Plattsmouth weekly herald. (Plattsmouth, Nebraska) 1882-1892, August 14, 1890, Page 2, Image 2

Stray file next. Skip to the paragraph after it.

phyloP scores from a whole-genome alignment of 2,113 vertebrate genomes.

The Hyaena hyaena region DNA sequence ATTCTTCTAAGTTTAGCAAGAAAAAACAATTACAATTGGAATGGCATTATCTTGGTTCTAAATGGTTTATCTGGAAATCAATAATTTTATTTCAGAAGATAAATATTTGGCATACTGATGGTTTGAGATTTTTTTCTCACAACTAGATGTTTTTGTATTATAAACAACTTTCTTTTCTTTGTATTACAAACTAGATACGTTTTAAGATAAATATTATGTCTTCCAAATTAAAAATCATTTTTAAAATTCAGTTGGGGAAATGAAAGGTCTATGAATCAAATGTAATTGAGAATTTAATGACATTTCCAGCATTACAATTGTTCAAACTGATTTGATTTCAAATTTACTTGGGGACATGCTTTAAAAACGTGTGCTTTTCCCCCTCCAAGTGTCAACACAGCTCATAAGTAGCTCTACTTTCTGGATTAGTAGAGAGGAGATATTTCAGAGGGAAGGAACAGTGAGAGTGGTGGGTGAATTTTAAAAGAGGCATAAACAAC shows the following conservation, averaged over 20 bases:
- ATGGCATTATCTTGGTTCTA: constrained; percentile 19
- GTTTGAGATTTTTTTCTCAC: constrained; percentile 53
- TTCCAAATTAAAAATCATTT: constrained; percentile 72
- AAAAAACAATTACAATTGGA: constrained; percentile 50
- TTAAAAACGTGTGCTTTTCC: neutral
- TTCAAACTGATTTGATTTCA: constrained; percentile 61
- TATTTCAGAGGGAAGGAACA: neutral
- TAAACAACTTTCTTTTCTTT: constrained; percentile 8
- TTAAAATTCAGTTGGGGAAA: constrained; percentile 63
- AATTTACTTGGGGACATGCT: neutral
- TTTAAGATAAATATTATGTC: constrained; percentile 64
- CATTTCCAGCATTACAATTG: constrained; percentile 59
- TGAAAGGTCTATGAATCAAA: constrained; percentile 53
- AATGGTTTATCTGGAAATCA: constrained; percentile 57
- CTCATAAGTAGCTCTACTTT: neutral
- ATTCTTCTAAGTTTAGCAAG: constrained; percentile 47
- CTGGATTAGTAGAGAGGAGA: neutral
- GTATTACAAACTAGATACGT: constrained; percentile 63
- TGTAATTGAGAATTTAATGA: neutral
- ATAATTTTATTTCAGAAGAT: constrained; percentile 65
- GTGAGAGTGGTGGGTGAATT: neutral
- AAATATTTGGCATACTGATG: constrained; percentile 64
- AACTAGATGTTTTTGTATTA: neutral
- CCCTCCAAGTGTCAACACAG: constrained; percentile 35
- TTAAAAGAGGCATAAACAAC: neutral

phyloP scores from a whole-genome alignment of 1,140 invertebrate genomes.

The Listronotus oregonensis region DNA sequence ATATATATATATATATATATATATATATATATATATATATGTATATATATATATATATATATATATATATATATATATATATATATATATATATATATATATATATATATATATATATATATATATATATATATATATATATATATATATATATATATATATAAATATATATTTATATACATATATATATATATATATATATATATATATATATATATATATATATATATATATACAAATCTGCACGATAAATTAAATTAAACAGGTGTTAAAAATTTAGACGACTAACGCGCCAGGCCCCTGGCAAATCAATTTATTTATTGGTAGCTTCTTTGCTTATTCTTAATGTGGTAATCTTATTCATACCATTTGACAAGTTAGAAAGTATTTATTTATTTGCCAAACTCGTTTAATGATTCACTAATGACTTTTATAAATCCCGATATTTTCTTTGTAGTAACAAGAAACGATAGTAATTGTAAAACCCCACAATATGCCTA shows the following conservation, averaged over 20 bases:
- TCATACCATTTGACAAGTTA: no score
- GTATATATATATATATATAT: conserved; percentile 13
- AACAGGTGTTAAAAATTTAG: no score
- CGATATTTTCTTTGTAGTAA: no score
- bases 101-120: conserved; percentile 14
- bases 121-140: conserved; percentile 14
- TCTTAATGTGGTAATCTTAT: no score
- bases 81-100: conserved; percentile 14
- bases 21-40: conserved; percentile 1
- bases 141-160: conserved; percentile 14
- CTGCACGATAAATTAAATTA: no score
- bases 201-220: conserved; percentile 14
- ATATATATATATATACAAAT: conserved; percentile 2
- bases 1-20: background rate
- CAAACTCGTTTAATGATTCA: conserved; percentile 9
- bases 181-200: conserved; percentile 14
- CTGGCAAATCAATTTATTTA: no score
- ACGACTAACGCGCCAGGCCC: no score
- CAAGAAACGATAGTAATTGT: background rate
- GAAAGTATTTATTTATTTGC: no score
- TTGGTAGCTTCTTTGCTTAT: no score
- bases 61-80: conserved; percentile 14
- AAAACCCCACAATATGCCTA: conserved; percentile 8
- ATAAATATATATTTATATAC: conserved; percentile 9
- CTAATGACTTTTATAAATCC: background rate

WEEKLY HERALD: PLATTSMOUTH, NEBRASKA, AUGUST 14 1890 2 There ar m.iny white soaps, each represented to be "just as good as the Ivory They are not, but like all counterfeits, they lack the peculiar and remarkable qualities of the genuine. Ask for Ivory Soap and insist upon having it. 'Tis sold evtryvhere. - glatismottth gfeehlff jQerald. KNOTTS BROS.. PUBLISHERS. Published every Thursday, and dally every evening except Sunday. Registered at the Plattsmouth, Neb. post offlcefor transmission through the U. S. mall at second cla rates . Office corner Vine and Fifth streets. Telephone 38. . TKKMS FK W EKKLV, One copy, one year. In advance $150 One copy, one year, not In advance .... 2 00 One copy, six tnonthf. In advance 75 One-- py. three months, In advance 40 TERMS FOR DAILY One copy one year in adv.mce $6 00 One copy per week, by carrier i5 One copy, per month - 60 TIIURDAY, AUGUST 14, 1890. REPUBLICAN STATE TICKET. For Governor, L. D. RICHARDS, of Dodge. For Lieutenant Governor, T. J. MAJORS, of Nemaha. For Secretary of State, J. G. ALLEN, of Red Cloud. For Auditor, THOS. II. BENTON, of Lancaster. For Treasurer. J. E. HILL, of Gage. For Attorney General, GEORGE II. HASTINGS, of Saline. For Commissioner of Fublic Lands and Buildings, GEORGE R. HUMPHREY, of Custer. For Superintendent of Public Instruction. A. K. GOUDY, of Webster. REPUBLICAN COUNTY TICKET. For State Senator. S. L, THOMAS. For Representative. E. A. STOPHER p. S. BARNES. For County Con-m'ssioner of the Second Com missioner's District. AMSDELL SHELDON For County Attorney. JOHN A. DAVIES. Song of the republican: What is the republican party made of? Angels with wings and busters of whiskey rings That is what the republican party is made of. What is tne democratic party made of? Rebels with horns, who make whiskey ef corn. That is what the democratic party is made of Democrats can't sing, so they keep mum, and keep the weather eye open for a few county and state offices this falL Geneva Democrat. The democrats have had another sweep ing victory in Alabama and Kentucky. Their journals announcing the fact, say there was no opposition to the democrat ic party. Just bo! That's the reason that party so stoutly protests against the lodge election law. They do not want any opposition and will not tolerate it so long as they have the machinery of the returning boards in their own hands. Had a fair free election been held in Al abama it would have been a sweeping republican victory. The peoples ticket has been in the field now for low, these several days, yet we hear very little about it. The brilliant apportionment envoi ved by Farmer Todd .for the precincts when the labor organi zations of the county exist does not ellicit much comment favorable to that ticket. Three 'delegates for the 4th ward of Plattsmouth and ten or a dozen for Gov. Todd's own precinct, is argument enough for the common laborers that it is his vote only, the goyernor needs; the other part of the game the governor could play without the aid of the laboring man. By the way, the goyernor will make a very loud speech to our laboring men some of these days, if he gets the opportunity so to do, when he can explain the beauties of eighteen hours a day instead of eight hours. THE COMING AMENDMENT The manufacture, sale and keeping for ale of intoxicating liquors as a bever age are forever prohibited in this state, and the legislature shall provide by law for the enforcement of this provision. j The Platform. -J he -iiiiiiitt e on resolution repotted at 2 , a. hi. wit" " follow nitf .;atlri : ; li LU.-li-. i sol r,rbinlca r-ym9nd conn 11 v :mi..is.: tli iiiiMlaiii-ntul principles of llir iepulil.c:i-i p;ut. .-li'lltcialed by a . "'-' tvi Vul .li.-a.i conventions from 1-M to lusii. anil we brieve the republican : party f.i.le o'llealii g with every vltnl Issue '. thai ciict-riiH America" people, whenever ' t""r-..fcH .III-of republic .n pariy are I imn-iiiupl.-il m ill-.- ex rein: of ili- ir P tltlcat r' w't Vartitv tn lor e the wlv ;i;-l eoi.serva ; live Mtimlu -"ri-.Uoi...l I'rtHi.L-l.i lltm-on. W e alto fully approve the wee action ol the repub ! m..n..V;r-efb..tl. Imu es of wnmress In li.'li.u.tl.e,!. .i-rt -J 'I.- party l-i legislation i ...i. ilu- .oii.ii.i- m.v.- a.'.l other measure ! f ,.Hti....l i..i.ria... c. a...i congratu at the ! omitryuiK-n .lie continued reduction of the Dlr,nostCheHrt ly endorse the action of the I republican ci.m. l Posing t V pciiHlmi bin aii'i we ii-.uuu... approved the same, and regard It an Tilce too long delayed, because of the opposi tion to all Jiisi pension legislation by a demo cratlc preHideni and a democratic congress; yet w do i -t reg-.nl it as the full recoguit ion U be great debt of obligal ion wh.cli the. go v ern.! eiit nd the people owe to boHe h-rolc men by reason of whose sacrifices and devo ".11 the unlo.. was saved and the government re"Jeruid an honest, oopular billot and a Ju-t and equal representation of . II the people to be the lomidation of our republican govern mentaf.d demand 've egislaUon to secure Integrity and purity of elertiwu. which are tne foundation of all public authority. We fa or ruch a revision of the election laws of the state as will guarantee to every voter the greatest possible secrecy n the canting of bis ball.a. and secure the punishment of any who may attempt the corruption Inuda tion of voters : and we favor the Australian bUot system for 11 Incorporated towns and eUies applicable both to primary and regular eltioSi. so I.r as It conforms to our organic 'We oppose land. monopoly in every form, de mand tArforfelture of unearned land grants and the reservation of the public domain for h0Tiree1n7.vSryof law. compelling railroads and manufacturers to use science supblies for the protection of laborers against seel lents. We demand the enactment s. law dennliiB the liability of mrloyers for Injuries suitable! by employes in such cases where proper sate guards have not be-n uied in occupations dangerous to life, "nib or health. Kailroarts and other public corpora ?ion. sbould be subject to control through the legislative power that created them. Their un due Influence I. legislation and carta and of unne. etary burdens upon the people and Illegitimate lncrese of stoc or capital should be prohibited by stringent laws. ve demand Sf tPhes at. th.tlhs property 'f"J? shall be taxed the same as that of individuals ; that tie provlslo-s of pur co"tltu",n rq,li'" ing the assessment of franchises shall be en forced by suitable legislation. We do furth r repeat our declaration In favor of a Just and fair service pension, graded ac cording to length of service, for every soldier and iaflor who fought in behalf of the JUnlon and by reason of whose services, sacrifices and devotion i he government now exljts. We demand the reduction of freight and passenger rates eB railroads to correspond w 1th fates no- prevailing 1m the f Si?hSS the Mississippi, and we further demand that thl leglslatSre shall abolish all passes and free trannportation on railroads excepting for em pieyes of railroad companies. , .. , We demand the establishment of a system pf postal telegraphy, and request our members In couirress to vote for government control of the "owners of public elevators that receive and handle grain for torage snould be declared public warskoustmeu. and compelled under penalty to receive, store, ship and handle the irrain of all persons alike, without disenmir tion. the state regulating charges for storage and inspection. All railroad companies should be required 10 switch, naul. handle receive and ship the grain of all persons, without dis crimination. . . , . Wefavorth enactment of more stringent usury laws and their severe enforcement under severe penalties. The republican party has given the American peopl a stable and elastic euirency of gold, silver and paper, and has raised the credit of tne nation to one of the highestof any country of the world, and their effoi-tsto fully remonetlze silver should be con tinued until it is on a perfect equally , as a monev ...etal. with gold. . . . We favor the modification of the statutes of onr state in such a manrer as shall prevent the otnyiiig of Judg ents secured for work and labnrand the enactment of such laws as is consistent with a protection of American d d u trio We endorse the action of the Interstate com mission in ordering a reduction of the grain rates between the Missouri river and lake PWe denounce all organizations of capitalists to limit production, control supplies of the necessaries of life and the advance of prices detrimental to the best Interests of f"ciety, nd an unjustifiable interference with the natural laws of competition and trade, and ask their prompt suppression by law. Float Convention. Owing to a misunderstanding regarding the date of the convention the same was adjourned to meet at Nebraska City, Saturday. Aug. 3oth. 1890. at I o'clock p. m for the purpose of Plac ing in nomination a representative for the 8th Representative District and to transact such other business as may come before the con- v tl tion. Wm. OslssDirhibb, Chairman. Business Outlook. The opinion among business men is that the coming six months will be more profitable, both as to margins and vol ume and business than the last half of 1889. Just at present business is dull. Business men, manufacturers and finan ciers, all feel a certain degree of un easiness over the effects of silver legisla tion and the pending tariff bill. If busi nes men have their outside influence everything would prosper; manufactur ers would increase their business, New York would ba prosecuted and every thing would moYe along just as the most hopeful could wish. New York banks are making money and if their high profit mean anything they show that there is a necessity for a large supply of money. There are in the city ninety-three banks, with an aggre gate capital and surplus of $123,578,700 Their net deposits amount to $483,901, 800. Their loans and discounts foot up aQ7 aai. nnr. The value of Stv.w.,-J- banks and banking in New York is proven by the' fact that the shares of each of these banks are worth all the way from par up to $4,830 per share Nineteen banks declare annual dividends of 10 per cent and over. The stocks of thirty banks at the last sales made, sold at $200, or over per share. The par value is $100. One bank, the Chemical, earns 150 par on its capital. No wonder then that the west is . calling for more money, and not of the kind which the New York banking interests have the giving of. Economists have for many years figured out that the average in crease of wealth ia about 3 per cent per annum. ' Banks which make 10 per cent ana from that up to 150 per cent, do bo only by legalized robbery of the public Journal of Commerce. A dispatch from Clarinda to the State Register of the fifth, gives the f ol lowing account of how Clarinda people deal with supreme court saloons: J, II, Arnold opened an original pack- age house in this ciy about ten days ago He was permitted to continue business uninterrupted until Thursday of last week when ncommim-e of 100 ladies waited on him and presented a petition signed by 600 ladies of the city asking him to close up and leave quietly. Al though treating them courteously he de clined to close. In the afternoon he was arrested on thirty-eight counts and the triul set for today. County At torney Stockton and Clark & Hill pros ecuted, aud attorney Sullivan, of Creeton and II. E. l.r?low, f this city, defend ed. On the calling of his case his attor neys proposed to pay all cost, permit the issuing of an injunction, take his stuff and leave the city for good. The citi zens' committee on the prosecution agreed to this and defendant settling up was discharged: We notice a republican club has been organized in Omaha with several of the old stagers of that city as members. Now if those gntleuien can be prevailed on to vote the republican ticket some thing will have been accomplished. Mr. Carltlk says the 15 cent tariff on potatoes adds that amount to the cost per bushel. If the rains had been plenteous, potatoes could have been bought for 15 cents per bushel here in Cass county. Will thee free trader tell us what would become of the 15 cent tariff! The dear farmer understands "the World-Herald and all its anxiety on his behalf. The young man who wastes his substance on the World-Herald has about as much interest in the poor farm er as the three card man has in bis vic tim. The mock solicitude of that news paper for the granger reminds one of the string game the fakir plays on the greeny of our county fairs. The Lincoln correspondent for the World-Herald manufactures a very thin interview with an "they say", a promi nent man from Cass county who appears to be an ardent admirer of Mr. Michael Cavev of Elmwood. The immaginary correspondent downs the Hon. John C. Watson with the Hon. Mike in great shape, and nominates and elec's Mike as our float representstive. The proba bility are that Mr. Cavey is not a can didate. To give our readers some idea of the influence, which the tariff question has upon business will state, that at this time, Mr. J. M. Kittleman, of this city, has now on hand 23,000 lbs of wool which he cannot sell. Why? Simply because in the United States congress the McKin- ley tariff bill is pending and the great woolen industries of the country, will not purchase any more wool until they know of that bill. Mr. Kittleman tells us that the moment the McKinley bill pase3 and is signed by the president, wool will ad vance five or six cents per pound and that sheep will be good property to own in this country, The business of the en tire country is crying out for the passage of the McKinley tariff law. The repub lican party owe this to the country and it should hurry up matters. Indianola, Iowa, nerald. AN ARMY OF THE RESERVE. Lincoln News. Within the past few years the military spirit has taken possession of all the so cial and benevolent organizations. From the first uniformed commandry of Knights Templers there has grown an extraordinary prodigality of uniformed ranks within the other orders, until at the present rate the total membership of this citizen militia has attained the pro portion sofa vast standing army. The United States is a nation of peace The maintainance of the ;regular army and the various state militias are on a strictly peace footing. Why, then, this constantly growing host of embryo sold iers, who are daily being drilled in true millitary style and thereby becoming a yast volunteer malitia? Without gov ernment support' or even official sanction the uniformed ranks of the benevolent orders are being skilled in the primary militia requirements, and thereby adding to the security of the goyernment with out the outlay of a single official dollar The explanation as given by the Chicago News, of what appears to be an anomafy is after all a simple one. The growth of the military spirit within the benevolent orders has been primarily due to a spirit of rivalry, in which re splendent uniforms and prizes for su perior drill play an important part. a There is, however, a secondary and per haps sisnificant motive in this military movement. The manly art of soldiering has always been attractive under all civilizations because of its physical benefits and lessons of discipline, no les than its capacity to dazzle the multitude on dress parade. The military movements in American benevolent orders may be another in stance of "building better than they knew." Accepting as true the axiom of old world governmenrs that the highest guaranty of peace is the equipment and maintanence of vast standing armies, the United State Is creating "an army of the reserve" that may be found useful in troublous times. How's This? What's the mutter witii our neighbor who has been for the past few years such an ardeut admir e of that horny handed granger, Van Wyct, ol Otoe'f Here we haye the old man ruoniug for congress in this district absolutely anil dead sure running fur congress and no evidence of rapture, not a yawp of hysteria Farmer Van Wyck nominated and running for congress iu this district and the Journal supporting a sprig of u lawyer from Lin coln, a railroad lawyer at that! le Gods, what times we are happening upon. NOT A SPRING CHICKEN. Rumor has it that the late Senator Van Wyck aud his friends insists on the denioceatic party pulling the "young Mr. Bryan" off the track. The old gentle man is reported to have said in substance, "if the mossbacks of this district expect me to help their coarse they must recip rocate. They can t have free sugar irom me withont a corresponding gain of some kind. I organized the peoples' indepen dent party, worked for it early and late, and it would never have been called to gether at Lincoln had I not planned the whole matter; then, they tossed me over board for an unknown man who can neither talk nor work an ex-county com missioner from Hitchcock county. Now then these fellows undertook to let me down by a nomination for congress and the democracy turn around and put up an understrapper of a young railroad lawyer and expect me to help elect him. Not much gentlemen! I am not in that business." The general's Otoe friends, who are close to him, say he is not in an enviable frame of mind and is not going to help send a frothy young bourbon to congress in this district. LODGE ELECTION BILL. The statesman of the World-Herald hits the nail on the head, from a dough face standpoint, when discussing the lod-e electioh bill. The World-Herald is opposed to the measure because, as it ayers. the federal supervision would not be non-partisan. As there is but one po litical party allowed to exist in several of the southern states, and that party is the democratic party. The World-Herald rightly assumes the supervisors would not be chosen from that party which has been supervising the ballot box in the south with every nevarious device con ceivable from the shot gun to the more refined method and all such develish de viceshence the World -Herald assumes the supervisors would be prejudiced airainst the democratic party. That journal has not the fool hardihood to as sert that the supervisors would prevent democrats from voting or interfere with them or intimidate them in any way, it has no such notion; it has no idea how ever, that the supervisors might stand around and see that everydody entitled to a vote had an opportunity to do so and that when the voting was done ev eryb ody's vote would be honestly count ed and returned; it is this possibility, which shocks the conscience of the dem ocratic partisan. The World-Herald may rest assured that the suyervisors will not be com posed of southern democratic returning boards. The 60 -called force bill is not framed for that purpose. The object of that bill is to see that the fellows who have been forced to take to the woods about election day may have a chance to visit the polls and vote and be count ed without danger of assassination. The "outrage upon the American people" which the World-Herald talks about is just exactly what the so-called foree bill is organized to prevent. It is very pret ty for a northern doughface to spout about "a perversion of our form of gov ernment" by taking steps to guarantee fair elections in the south. The "per versian" has been carried on down there for more than twenty years and it is to stop such south American practices that congress has concluded to turn over the democratic liyer in the south. We rath er guess the democratic 'party can stand a fair election in the south when it finds it can't help itself. HEFTY. The attempt of the Omaha democratic organ to attack Mr. Richards is as silly as it is ridiculous. Mr. Richards nomi nation is evidently very annoying to The World-Herald, but it can't ba helped. He is a gentleman, a business man, and a first class citizen without spot or blemish and it is not to be wondered at that his selection as our next goyernor should disturb the common enemy. Surely, it would be a very weighty reason for Om aha republicans to vote a democratic ticket, because the state central commit tee sees it proper, for its own conven ience, to meet in Lincoln? But this is the weightiest reason yet given by the World Herald for the republicans to vote the democratic ticketThe World Herald is nothing if not a plunger. BLAINE AND DEMOCRACY. Is is jast beginning to dawn upon the democratic intellect that Mr. Blaine's reciprocity doctrine, which he proposes, to inaugurate with the South Wrican states, if adopted, vll kii 'ikMi - - trae nvmia into a co'. k- 1 ' " g ishin i'""' h r. t f-'i-i "ii i d d for by Mr. C'.ev. iiiiul ai.d his pn.v i j open our tiiii: ki-u o to tlu-di rif '- of the world without con is; ui.dn-i, 1,1 , fits, feems to ) ab-mdoue'l v! yr- Blaine is endorse. i ami tin- ?" e statesmen are ji.st .lii-ovi-rnii; il t. 1 A wkitkk in tnef tic r-vi'-ws .-ru lating on tin-p'.-ililny. uml t r i-ult-iiS , an attempt uu luo pmt ol UixaC B;iU;.u to subdue the United States to compliance with her wishes estimates that the job would cost her not less than $7,500,000. 000. Ho arrives, at this conclusion by figuring on the basis of what the Reyoln tionary war cost the mother country per captia of the population of the colonies. As the debt of the empire is now nearly $0,000,000,000, that country would be ripe for a receiver by the time it got through with a new war of tu'juation with this country. This would be a pretty costly job. This Atchinson Champion has been bought by demoerats and changed out and out id to a free trade paper. But there is one thing that the purchasers of the late Governor Martin's paper did not buy, and that is the former subscribers to that paper. They will drop it like a hot potato. Democratic journals that are crowing over "the conversion of the Champion to free trade" are afraid to tell the reason of the change. Careless Shooting. From Thursday ,s Dally. Last evening, as usual at that hour, quite a number of people were gathered upon th east side of the depot awaiting the arrival of trains. A man was seen out on the sand bar, with a gun, who appeared to be hunting snipe. Presently crack went the gun, and to the discomfiture of many of the waiters, the ball came singing by, strik ing the side of the depot, glancing off and hitting the ice house close by, and leaving a very perceptible mark. " Search was immediately made for the spent ball and was soon picked up from the platform, somewhat battered, but was still intact enough to tell it had been fired from a Winchester. Some parties took the ball and went up to interview the shootest, John Clouse, who avowed he only fired one shot, and that was directed toward the Iowa shore. He afterward, however, admitted to haying fired twice, but both shots he declared were aimed in a different direction from the depot. It was fortunate that the ball was elevated and passed too high to hit any one. It is difficult to discern how this random shot was fired, as it would hardly be expected a man would fire at a bird on the wing with a rifle, and it would not seem credible that a sane per son would deliberately fire at the depot building. The theory of the matter is that young Clouse accidentally let the gun go off, then out of fear of being ar rested denied firing in that direction. This should be a warning to others about carelessly handling fire arms. In County Court. Judge Ramsey appointed the follow ing commissioners today to condemn right of way for the Chicago, Rock Is land & Pacific Railway Company: Silas C. Patterson, James A. Walker. Louis C. Eickhoff, John Kleyer, Alfred S. Cooley and Frank A. Creamer. Summoned to appear befare the county judge on Au gust 11th, 1890, to take the oath of office. The following cases were disposed of by Judge Ramsey today: The Aennoter Co. vs. Post, Ponsley & Hardy. Motion to make answer more definite and certain sustained. Defen dants given until August 30th to file amended answer. Daniel H, Wheeler vs. Wm. N. Blayh ter for plaintiff. W. L. Browm vs. Plattsmouth Street Railway Co. Judgement for plaintiff. The New Flag:. The president has adopted a new field for the American flag. The addition of a star to the forty-two in the field was necessitated by the admission of Idaho. Two designs were submitted and the design approved incorporates tile presant arrangement of stars and adds a single new star to the first row nearest the staff. The stars have been heretofore arranged in six rows alternately, and this arrange ment ispreseryed in the pew fiag.save that the top row will have seven stars. The design is not symmetrical, but it will become so when another star is add ed to the last row, as will be done next year to represent Wyoming. The new field will immediately be placed in the flag of the army and navy. There are two or three places in the walks on Main street that are in an un safe condition. While other prepara 1 tions are being made so that the town may present a good appearance during the conclave would it not be well to look after the walks a little? Glenwood will contribute from thirty five to forty members of Odd Fellows to attend the reunion next week. PfrjCr.n Pi I POn 6161 tU CI l-dl UU a i i '. In' (Ji't.coiii-:- a,;. a iYovisIoiisT Mi . ' ' " I'-'ock. Choico, Vresh Goods m, rjn-n- ! bili us to riUv.i; .:.;r.jt'AMTY. GaQBBu FrniU Dried Frnits And French Fruits in Their Season. FLOUR AND FEED Always in Stock. (Jail and be Satisfied PLATTSMOUTH. NEBRASKA PURE MAPLE SUGAR and Syrup. Low'prices quoted on large or small lota Strictly Pure. Adirondack Maple Sngar Co 123(5 Monroe Bt., Chicago, 111. FULLKH & DEN IP ON Western Agents. JULIUS PEPPERRERG, JIANOFACTUBKR OF AM WHOLESALE & RETAIL DEALER IN TUB (jhoicest Brands of Cigars, including our Flor do Popperbergo and I'Buda FULL LINE OF TOBACCO AND SMOKERS' ARTICLES a.'Tvnys in stork. Nov- 26, 1885. K. 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" Call and examine bis stock before go ing elsewhere. Cor Min & Sixth fits, Flattamouth, Neb. C. F. SMITH, The Boss Tailor Ma Over Merges' Shoe Store. lias the pest and most complete stock of sornples, poth foreign and .domestic woolens that ever came west of Missouri river. Note these prices: Business suits from 1 16 to $85, dress suite, $25 to $45, pants $4, $5, $6, $6.50 and upwards. Eg-Will guarantee a fit Prices Defy Comoetition Or.DOWWS , , ''